In front of the Al Pozzarello's modest – kitschy – not very fancy looking entrance, almost bursting with the common restaurant advertising fixtures that you see across Italy we saw a sign that to us was a little intriguing. The sign advertised the house coffee – in this case Hausbrandt. This is a well respected espresso coffee brand of Italy but rarely seen outside its „homeland“ in the regions of Trieste and Veneto. So we’ve ordered our espresso and out of curiosity asked the barista about this seemingly unusual choice of coffee brand. 
The extremely serious answer left us in complete amazement; „We’re here right on the beach and have high humidity and salt levels in the air, and they have a negative influence on the quality of our espresso. What’s worse, both are fluctuating from one day to another. We not only found it difficult to extract a perfect espresso, but the taste would change every day. You just can’t run a bar like that. We had to test several coffee beans, from many roasters, in order to find an espresso blend that was stable and consistent under our conditions. Only at Hausbrandt did we find the ideal blend. In addition, Hausbrandt were able to help us find the right settings for the water filter system because the water’s ph here isn’t very friendly.“
 
You would expect this highly scientific research speech from a sophisticated coffee nerd managing a top contemporary café in Seattle, London or Tokyo. But a normal guy running a nondescript pizzeria – bar – trattoria in a small city in Italy? It is just incredible.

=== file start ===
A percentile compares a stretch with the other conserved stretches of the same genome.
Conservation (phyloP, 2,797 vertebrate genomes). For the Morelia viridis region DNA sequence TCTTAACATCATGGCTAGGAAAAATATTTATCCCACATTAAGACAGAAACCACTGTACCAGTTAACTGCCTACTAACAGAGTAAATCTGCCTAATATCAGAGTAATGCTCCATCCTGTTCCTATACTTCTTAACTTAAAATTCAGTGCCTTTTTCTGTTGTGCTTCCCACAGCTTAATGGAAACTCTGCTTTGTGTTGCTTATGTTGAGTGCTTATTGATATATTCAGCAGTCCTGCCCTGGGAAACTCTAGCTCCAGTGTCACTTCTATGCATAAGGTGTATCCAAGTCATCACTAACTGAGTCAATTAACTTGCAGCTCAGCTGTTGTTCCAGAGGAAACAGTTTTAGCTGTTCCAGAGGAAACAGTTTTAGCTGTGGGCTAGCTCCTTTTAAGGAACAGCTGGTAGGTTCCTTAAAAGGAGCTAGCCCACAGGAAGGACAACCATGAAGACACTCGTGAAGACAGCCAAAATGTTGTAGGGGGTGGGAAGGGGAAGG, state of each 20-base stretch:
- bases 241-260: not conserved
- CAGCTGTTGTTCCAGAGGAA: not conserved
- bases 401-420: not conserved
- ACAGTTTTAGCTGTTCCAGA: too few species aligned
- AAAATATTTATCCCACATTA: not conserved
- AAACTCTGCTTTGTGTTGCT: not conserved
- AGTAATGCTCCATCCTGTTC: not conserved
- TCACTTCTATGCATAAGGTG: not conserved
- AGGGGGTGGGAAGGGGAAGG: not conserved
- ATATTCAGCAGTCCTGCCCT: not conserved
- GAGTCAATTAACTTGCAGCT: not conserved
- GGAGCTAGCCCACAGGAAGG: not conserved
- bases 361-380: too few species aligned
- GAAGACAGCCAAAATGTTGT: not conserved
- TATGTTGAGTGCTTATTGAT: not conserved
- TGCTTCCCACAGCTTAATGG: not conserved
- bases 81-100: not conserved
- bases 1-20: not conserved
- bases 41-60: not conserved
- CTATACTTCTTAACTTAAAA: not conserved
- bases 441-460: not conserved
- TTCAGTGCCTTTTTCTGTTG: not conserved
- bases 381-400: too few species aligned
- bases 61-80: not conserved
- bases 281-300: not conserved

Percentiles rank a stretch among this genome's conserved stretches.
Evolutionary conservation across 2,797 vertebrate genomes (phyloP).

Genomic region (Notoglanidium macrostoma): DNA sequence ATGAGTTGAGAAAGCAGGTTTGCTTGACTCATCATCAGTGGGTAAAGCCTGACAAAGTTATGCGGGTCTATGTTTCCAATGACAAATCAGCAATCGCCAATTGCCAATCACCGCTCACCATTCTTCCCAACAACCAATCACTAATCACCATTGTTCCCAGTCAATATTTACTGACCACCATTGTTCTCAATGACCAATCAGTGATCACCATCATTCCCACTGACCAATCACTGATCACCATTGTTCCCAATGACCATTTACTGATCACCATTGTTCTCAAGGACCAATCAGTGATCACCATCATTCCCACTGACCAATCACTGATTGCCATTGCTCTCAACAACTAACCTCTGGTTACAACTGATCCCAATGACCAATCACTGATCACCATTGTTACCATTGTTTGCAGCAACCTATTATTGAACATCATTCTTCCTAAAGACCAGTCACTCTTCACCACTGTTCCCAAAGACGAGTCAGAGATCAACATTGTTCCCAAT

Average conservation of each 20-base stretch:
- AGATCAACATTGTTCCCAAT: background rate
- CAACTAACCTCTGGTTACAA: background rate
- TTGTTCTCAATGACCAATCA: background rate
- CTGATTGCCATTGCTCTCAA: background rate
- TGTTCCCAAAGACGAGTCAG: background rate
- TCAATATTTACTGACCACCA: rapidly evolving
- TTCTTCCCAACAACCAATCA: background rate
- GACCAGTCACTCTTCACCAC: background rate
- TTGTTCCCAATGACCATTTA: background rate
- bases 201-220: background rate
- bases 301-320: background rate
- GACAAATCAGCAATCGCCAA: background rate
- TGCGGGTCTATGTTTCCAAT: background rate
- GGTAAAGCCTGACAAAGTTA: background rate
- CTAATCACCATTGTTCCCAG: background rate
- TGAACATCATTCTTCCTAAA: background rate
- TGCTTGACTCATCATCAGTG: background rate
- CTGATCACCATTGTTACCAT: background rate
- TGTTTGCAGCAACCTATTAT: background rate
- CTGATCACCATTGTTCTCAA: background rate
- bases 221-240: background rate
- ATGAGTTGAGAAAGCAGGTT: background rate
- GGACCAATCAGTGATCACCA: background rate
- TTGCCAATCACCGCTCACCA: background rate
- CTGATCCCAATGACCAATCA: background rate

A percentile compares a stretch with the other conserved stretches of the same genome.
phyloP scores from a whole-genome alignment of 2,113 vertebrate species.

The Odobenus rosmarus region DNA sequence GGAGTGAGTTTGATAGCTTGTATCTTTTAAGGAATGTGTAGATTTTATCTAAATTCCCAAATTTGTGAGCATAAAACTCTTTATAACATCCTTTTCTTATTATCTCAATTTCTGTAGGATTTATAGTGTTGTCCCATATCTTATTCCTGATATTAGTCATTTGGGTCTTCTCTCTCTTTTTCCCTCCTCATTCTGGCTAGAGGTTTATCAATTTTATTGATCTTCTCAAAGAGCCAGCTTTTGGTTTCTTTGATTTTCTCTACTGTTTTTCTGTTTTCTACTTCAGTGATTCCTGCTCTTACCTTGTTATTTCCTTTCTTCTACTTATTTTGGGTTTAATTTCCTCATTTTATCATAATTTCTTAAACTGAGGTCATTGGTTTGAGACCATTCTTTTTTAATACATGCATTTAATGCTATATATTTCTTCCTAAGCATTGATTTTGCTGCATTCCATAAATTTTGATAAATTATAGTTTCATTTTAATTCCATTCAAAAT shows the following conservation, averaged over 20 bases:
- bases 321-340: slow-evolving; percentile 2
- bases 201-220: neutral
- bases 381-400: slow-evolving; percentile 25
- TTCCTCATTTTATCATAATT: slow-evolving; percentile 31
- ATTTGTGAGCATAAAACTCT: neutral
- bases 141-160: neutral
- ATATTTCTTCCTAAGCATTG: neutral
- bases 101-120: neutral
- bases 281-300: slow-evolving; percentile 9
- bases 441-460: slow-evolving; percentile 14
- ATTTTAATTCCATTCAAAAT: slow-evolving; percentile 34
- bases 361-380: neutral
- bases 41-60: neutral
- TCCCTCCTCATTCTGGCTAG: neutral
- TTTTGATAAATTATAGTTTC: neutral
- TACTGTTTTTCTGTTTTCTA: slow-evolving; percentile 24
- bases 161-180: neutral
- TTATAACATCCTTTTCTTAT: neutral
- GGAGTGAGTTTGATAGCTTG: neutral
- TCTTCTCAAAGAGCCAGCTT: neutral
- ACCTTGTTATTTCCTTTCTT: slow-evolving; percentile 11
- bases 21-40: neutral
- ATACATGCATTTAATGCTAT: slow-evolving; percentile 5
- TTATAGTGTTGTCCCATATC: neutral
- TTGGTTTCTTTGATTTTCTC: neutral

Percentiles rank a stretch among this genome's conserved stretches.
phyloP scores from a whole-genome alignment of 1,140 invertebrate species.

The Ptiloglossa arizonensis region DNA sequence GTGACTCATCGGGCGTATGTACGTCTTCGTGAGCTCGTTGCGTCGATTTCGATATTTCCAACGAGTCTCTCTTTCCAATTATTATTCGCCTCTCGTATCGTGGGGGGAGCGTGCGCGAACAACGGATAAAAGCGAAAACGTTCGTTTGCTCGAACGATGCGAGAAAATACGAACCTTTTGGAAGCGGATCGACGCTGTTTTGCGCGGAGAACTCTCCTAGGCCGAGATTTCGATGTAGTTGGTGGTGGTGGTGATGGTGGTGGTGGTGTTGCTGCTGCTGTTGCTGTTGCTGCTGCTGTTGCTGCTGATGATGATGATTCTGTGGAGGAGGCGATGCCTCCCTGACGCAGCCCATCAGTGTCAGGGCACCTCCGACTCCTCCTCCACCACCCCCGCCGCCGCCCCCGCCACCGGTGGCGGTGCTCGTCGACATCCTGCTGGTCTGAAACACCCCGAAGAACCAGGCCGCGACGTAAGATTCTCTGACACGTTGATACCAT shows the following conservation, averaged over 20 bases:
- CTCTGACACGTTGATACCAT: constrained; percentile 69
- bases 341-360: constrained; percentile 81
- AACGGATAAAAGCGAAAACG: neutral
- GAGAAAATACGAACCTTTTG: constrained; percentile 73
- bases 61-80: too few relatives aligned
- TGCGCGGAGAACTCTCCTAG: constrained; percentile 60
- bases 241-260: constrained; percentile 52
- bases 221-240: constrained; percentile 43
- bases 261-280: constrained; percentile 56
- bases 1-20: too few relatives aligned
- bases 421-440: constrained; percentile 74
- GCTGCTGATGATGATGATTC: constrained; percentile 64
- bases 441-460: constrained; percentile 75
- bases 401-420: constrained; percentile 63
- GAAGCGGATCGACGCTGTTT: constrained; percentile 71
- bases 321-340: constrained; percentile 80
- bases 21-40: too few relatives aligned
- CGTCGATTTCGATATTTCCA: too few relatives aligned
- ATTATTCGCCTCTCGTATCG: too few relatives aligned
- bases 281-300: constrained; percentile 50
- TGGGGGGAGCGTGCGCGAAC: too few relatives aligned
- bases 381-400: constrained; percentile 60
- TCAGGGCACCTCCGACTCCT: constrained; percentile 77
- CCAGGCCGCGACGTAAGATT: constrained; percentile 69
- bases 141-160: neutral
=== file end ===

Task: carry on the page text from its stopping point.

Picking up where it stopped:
2. Espresso at sea


This story came to us at Porto Santo Stefano. We embarked on a short ferry crossing to the picturesque Island of Giglio, just one from the coast. It’s the island that only rose to fame recently because of the tragic Costa Concordia disaster a few years ago.
 
Our curiosity about coffee in Italy never rests, so only 5 minutes into the ferry trip we were at the bar counter, with pretty low expectations. We were surprised to find a proper, professional grade, 3 head espresso machine – as in a good Italian bar on land - rather than an automatic machine or worse, an instant vending machine. 
The espresso, served in a tiny, simple, white plastic glass had a perfect crema and its taste would be envied by much fancier places abroad. The ferry used an espresso blend from Caffè Pedaccini, a traditional, local coffee brand from the nearby city of Grossetto, which we believe is a considered choice.


3. Espresso in nature


Marina di Alberese is a wonderful, pristine beach protected by a large pine tree forest (a „Pineta“) at the end of the Maremma Nature Reserve.
Caring for the thirst and hunger of the beach crowd is Ristorante Viola – a caravan on wheels really, the kind that sells food at street markets and fairs in Britain or Germany.